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OCEANSIDE, Calif. — California typically hosts more than 2,000 endurance events each year. But still facing the COVID-19 pandemic, state public health officials have yet to share guidance on when events such as bike races, runs and triathlons can return.

San Diego County Supervisor Jim Desmond is calling on California public health officials to release guidance on when endurance sports such as triathlons and bike races can return.

“Psychologically, emotionally, physically being able to do events is so important to who we are and what we get to do,” said Bob Babbitt, a member of the USA Triathlon Hall of Fame.

Gov. Gavin Newsom lifted all of the state’s regional stay-at-home orders last month. The move created space for restaurants, churches and outdoor recreation options to return with modifications as counties returned to the previous four tiered system.

San Diego County remains the state’s most restrictive purple tier.

Although the color-coded reopening system addresses youth, recreational and professional sports, Supervisor Jim Desmond said it should do the same for endurance sports. Prior to the pandemic, San Diego County played host to a number of events, including at least eight in Oceanside. They generate millions of dollars in tourism spending and create tens of thousands of jobs each year.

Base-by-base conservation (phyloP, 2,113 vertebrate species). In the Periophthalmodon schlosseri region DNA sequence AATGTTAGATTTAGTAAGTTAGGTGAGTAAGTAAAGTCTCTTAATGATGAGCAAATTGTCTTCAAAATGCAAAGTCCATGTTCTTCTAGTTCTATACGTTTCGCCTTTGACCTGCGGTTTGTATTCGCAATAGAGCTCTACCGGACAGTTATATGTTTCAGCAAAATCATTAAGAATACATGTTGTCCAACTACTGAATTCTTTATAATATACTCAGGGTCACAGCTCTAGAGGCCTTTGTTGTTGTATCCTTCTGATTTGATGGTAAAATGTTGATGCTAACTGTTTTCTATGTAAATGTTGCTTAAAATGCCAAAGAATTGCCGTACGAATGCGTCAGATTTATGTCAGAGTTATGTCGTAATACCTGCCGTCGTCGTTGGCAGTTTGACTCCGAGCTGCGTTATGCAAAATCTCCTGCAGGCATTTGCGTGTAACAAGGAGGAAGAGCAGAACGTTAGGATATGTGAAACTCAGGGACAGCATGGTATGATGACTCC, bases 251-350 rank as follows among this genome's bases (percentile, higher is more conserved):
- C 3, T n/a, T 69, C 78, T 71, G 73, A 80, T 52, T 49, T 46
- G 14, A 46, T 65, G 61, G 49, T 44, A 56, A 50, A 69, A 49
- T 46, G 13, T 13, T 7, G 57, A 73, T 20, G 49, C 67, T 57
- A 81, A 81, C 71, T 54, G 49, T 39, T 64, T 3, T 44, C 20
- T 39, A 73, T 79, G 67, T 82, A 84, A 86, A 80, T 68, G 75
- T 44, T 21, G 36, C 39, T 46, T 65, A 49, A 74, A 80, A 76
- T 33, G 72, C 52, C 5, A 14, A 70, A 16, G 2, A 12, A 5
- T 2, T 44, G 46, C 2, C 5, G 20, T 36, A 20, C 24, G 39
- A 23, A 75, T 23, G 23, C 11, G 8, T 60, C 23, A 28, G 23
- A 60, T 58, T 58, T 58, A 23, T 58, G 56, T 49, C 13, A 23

Desmond argues the industry is a boon for Southern California, “helping businesses, helping hotels and helping the mental health of people (and) some of these athletes.”

If communities are able to host events, they could do it safely without jeopardizing safety, he said.

“They can operate outside endurance sports safely and they’re going to show people they can do it,” he said. “They’re willing to do all of the right things. This is a big thing for not only Oceanside, but for the entire San Diego County.”

On Thursday, the California Coalition of Endurance Sports said endurance events should be allowed to return, though they would look much different. The organization said events are possible with fewer volunteers and no spectators in addition to maintaining social distancing, setting up sanitation stations and allowing athletes to start at different times.

Babbitt, who participated in a triathlon in December in Florida, said it was a safe experience.

“We were socially distant,” he said. “When we went down to the swim start, they gave us masks to wear that we threw away before we started the swim. We had four people go in the water at a time, socially distant.”

According to Babbitt, competing in endurance events keeps people “young” and “vibrant.”

“It keeps you healthy and in this age of COVID, it’s even more important for people to be active,” he said.